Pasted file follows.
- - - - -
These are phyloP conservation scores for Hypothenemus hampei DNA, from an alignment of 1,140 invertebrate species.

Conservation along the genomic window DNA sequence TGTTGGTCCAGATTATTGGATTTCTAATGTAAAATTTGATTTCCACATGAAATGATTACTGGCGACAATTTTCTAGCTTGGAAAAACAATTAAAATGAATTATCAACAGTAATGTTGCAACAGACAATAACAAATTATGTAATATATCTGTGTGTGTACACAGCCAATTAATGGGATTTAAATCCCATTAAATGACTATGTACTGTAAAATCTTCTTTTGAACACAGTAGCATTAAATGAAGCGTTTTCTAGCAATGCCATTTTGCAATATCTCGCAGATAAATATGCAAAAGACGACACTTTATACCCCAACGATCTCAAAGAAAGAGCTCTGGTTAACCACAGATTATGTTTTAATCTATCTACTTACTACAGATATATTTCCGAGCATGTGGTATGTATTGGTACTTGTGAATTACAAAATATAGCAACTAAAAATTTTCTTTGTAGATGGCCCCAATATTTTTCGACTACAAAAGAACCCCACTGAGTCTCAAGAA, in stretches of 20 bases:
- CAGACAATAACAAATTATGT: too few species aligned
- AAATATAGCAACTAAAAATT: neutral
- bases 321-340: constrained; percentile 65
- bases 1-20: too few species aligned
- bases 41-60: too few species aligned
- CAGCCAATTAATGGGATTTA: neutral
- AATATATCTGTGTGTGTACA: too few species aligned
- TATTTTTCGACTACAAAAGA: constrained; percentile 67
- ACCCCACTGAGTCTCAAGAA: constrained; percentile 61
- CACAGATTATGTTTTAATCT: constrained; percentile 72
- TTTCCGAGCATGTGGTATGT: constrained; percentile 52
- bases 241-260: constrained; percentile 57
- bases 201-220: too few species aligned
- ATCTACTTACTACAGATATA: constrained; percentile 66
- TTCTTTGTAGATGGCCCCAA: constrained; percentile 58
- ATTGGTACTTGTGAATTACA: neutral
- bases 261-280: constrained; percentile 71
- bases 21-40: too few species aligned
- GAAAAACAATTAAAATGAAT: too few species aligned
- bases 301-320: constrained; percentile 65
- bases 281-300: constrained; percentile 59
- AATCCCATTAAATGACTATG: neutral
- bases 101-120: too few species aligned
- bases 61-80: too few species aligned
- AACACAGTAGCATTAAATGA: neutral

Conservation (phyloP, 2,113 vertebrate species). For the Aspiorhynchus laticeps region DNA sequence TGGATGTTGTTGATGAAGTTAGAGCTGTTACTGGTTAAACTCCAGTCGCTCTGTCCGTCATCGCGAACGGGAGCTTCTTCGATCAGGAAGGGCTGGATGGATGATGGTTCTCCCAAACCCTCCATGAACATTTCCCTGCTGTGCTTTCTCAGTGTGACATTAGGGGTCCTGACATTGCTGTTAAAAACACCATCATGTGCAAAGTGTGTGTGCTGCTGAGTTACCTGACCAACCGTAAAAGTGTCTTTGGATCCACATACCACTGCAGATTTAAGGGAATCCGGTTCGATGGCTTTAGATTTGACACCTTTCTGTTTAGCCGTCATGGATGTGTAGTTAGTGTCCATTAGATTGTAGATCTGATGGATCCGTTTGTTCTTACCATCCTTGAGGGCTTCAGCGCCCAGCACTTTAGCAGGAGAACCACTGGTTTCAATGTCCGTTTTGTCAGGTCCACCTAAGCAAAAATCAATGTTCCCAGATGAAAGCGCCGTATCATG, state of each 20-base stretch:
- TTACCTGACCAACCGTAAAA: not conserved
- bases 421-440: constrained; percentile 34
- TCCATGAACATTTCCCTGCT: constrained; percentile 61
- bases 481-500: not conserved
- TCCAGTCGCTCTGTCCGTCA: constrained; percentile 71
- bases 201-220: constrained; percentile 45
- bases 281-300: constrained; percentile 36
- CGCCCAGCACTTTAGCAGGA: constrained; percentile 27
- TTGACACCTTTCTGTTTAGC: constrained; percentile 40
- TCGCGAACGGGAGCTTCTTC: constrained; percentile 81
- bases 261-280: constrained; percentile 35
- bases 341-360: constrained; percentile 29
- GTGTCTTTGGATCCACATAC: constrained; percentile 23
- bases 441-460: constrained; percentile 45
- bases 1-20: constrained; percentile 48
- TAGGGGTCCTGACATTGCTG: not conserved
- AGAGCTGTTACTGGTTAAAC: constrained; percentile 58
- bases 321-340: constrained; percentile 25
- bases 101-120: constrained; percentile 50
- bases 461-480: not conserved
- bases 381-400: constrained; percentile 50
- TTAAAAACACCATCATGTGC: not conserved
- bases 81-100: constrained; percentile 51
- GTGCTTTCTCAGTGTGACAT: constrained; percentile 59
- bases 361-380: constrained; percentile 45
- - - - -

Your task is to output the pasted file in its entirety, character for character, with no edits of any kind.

These are phyloP conservation scores for Hypothenemus hampei DNA, from an alignment of 1,140 invertebrate species.

Conservation along the genomic window DNA sequence TGTTGGTCCAGATTATTGGATTTCTAATGTAAAATTTGATTTCCACATGAAATGATTACTGGCGACAATTTTCTAGCTTGGAAAAACAATTAAAATGAATTATCAACAGTAATGTTGCAACAGACAATAACAAATTATGTAATATATCTGTGTGTGTACACAGCCAATTAATGGGATTTAAATCCCATTAAATGACTATGTACTGTAAAATCTTCTTTTGAACACAGTAGCATTAAATGAAGCGTTTTCTAGCAATGCCATTTTGCAATATCTCGCAGATAAATATGCAAAAGACGACACTTTATACCCCAACGATCTCAAAGAAAGAGCTCTGGTTAACCACAGATTATGTTTTAATCTATCTACTTACTACAGATATATTTCCGAGCATGTGGTATGTATTGGTACTTGTGAATTACAAAATATAGCAACTAAAAATTTTCTTTGTAGATGGCCCCAATATTTTTCGACTACAAAAGAACCCCACTGAGTCTCAAGAA, in stretches of 20 bases:
- CAGACAATAACAAATTATGT: too few species aligned
- AAATATAGCAACTAAAAATT: neutral
- bases 321-340: constrained; percentile 65
- bases 1-20: too few species aligned
- bases 41-60: too few species aligned
- CAGCCAATTAATGGGATTTA: neutral
- AATATATCTGTGTGTGTACA: too few species aligned
- TATTTTTCGACTACAAAAGA: constrained; percentile 67
- ACCCCACTGAGTCTCAAGAA: constrained; percentile 61
- CACAGATTATGTTTTAATCT: constrained; percentile 72
- TTTCCGAGCATGTGGTATGT: constrained; percentile 52
- bases 241-260: constrained; percentile 57
- bases 201-220: too few species aligned
- ATCTACTTACTACAGATATA: constrained; percentile 66
- TTCTTTGTAGATGGCCCCAA: constrained; percentile 58
- ATTGGTACTTGTGAATTACA: neutral
- bases 261-280: constrained; percentile 71
- bases 21-40: too few species aligned
- GAAAAACAATTAAAATGAAT: too few species aligned
- bases 301-320: constrained; percentile 65
- bases 281-300: constrained; percentile 59
- AATCCCATTAAATGACTATG: neutral
- bases 101-120: too few species aligned
- bases 61-80: too few species aligned
- AACACAGTAGCATTAAATGA: neutral

Conservation (phyloP, 2,113 vertebrate species). For the Aspiorhynchus laticeps region DNA sequence TGGATGTTGTTGATGAAGTTAGAGCTGTTACTGGTTAAACTCCAGTCGCTCTGTCCGTCATCGCGAACGGGAGCTTCTTCGATCAGGAAGGGCTGGATGGATGATGGTTCTCCCAAACCCTCCATGAACATTTCCCTGCTGTGCTTTCTCAGTGTGACATTAGGGGTCCTGACATTGCTGTTAAAAACACCATCATGTGCAAAGTGTGTGTGCTGCTGAGTTACCTGACCAACCGTAAAAGTGTCTTTGGATCCACATACCACTGCAGATTTAAGGGAATCCGGTTCGATGGCTTTAGATTTGACACCTTTCTGTTTAGCCGTCATGGATGTGTAGTTAGTGTCCATTAGATTGTAGATCTGATGGATCCGTTTGTTCTTACCATCCTTGAGGGCTTCAGCGCCCAGCACTTTAGCAGGAGAACCACTGGTTTCAATGTCCGTTTTGTCAGGTCCACCTAAGCAAAAATCAATGTTCCCAGATGAAAGCGCCGTATCATG, state of each 20-base stretch:
- TTACCTGACCAACCGTAAAA: not conserved
- bases 421-440: constrained; percentile 34
- TCCATGAACATTTCCCTGCT: constrained; percentile 61
- bases 481-500: not conserved
- TCCAGTCGCTCTGTCCGTCA: constrained; percentile 71
- bases 201-220: constrained; percentile 45
- bases 281-300: constrained; percentile 36
- CGCCCAGCACTTTAGCAGGA: constrained; percentile 27
- TTGACACCTTTCTGTTTAGC: constrained; percentile 40
- TCGCGAACGGGAGCTTCTTC: constrained; percentile 81
- bases 261-280: constrained; percentile 35
- bases 341-360: constrained; percentile 29
- GTGTCTTTGGATCCACATAC: constrained; percentile 23
- bases 441-460: constrained; percentile 45
- bases 1-20: constrained; percentile 48
- TAGGGGTCCTGACATTGCTG: not conserved
- AGAGCTGTTACTGGTTAAAC: constrained; percentile 58
- bases 321-340: constrained; percentile 25
- bases 101-120: constrained; percentile 50
- bases 461-480: not conserved
- bases 381-400: constrained; percentile 50
- TTAAAAACACCATCATGTGC: not conserved
- bases 81-100: constrained; percentile 51
- GTGCTTTCTCAGTGTGACAT: constrained; percentile 59
- bases 361-380: constrained; percentile 45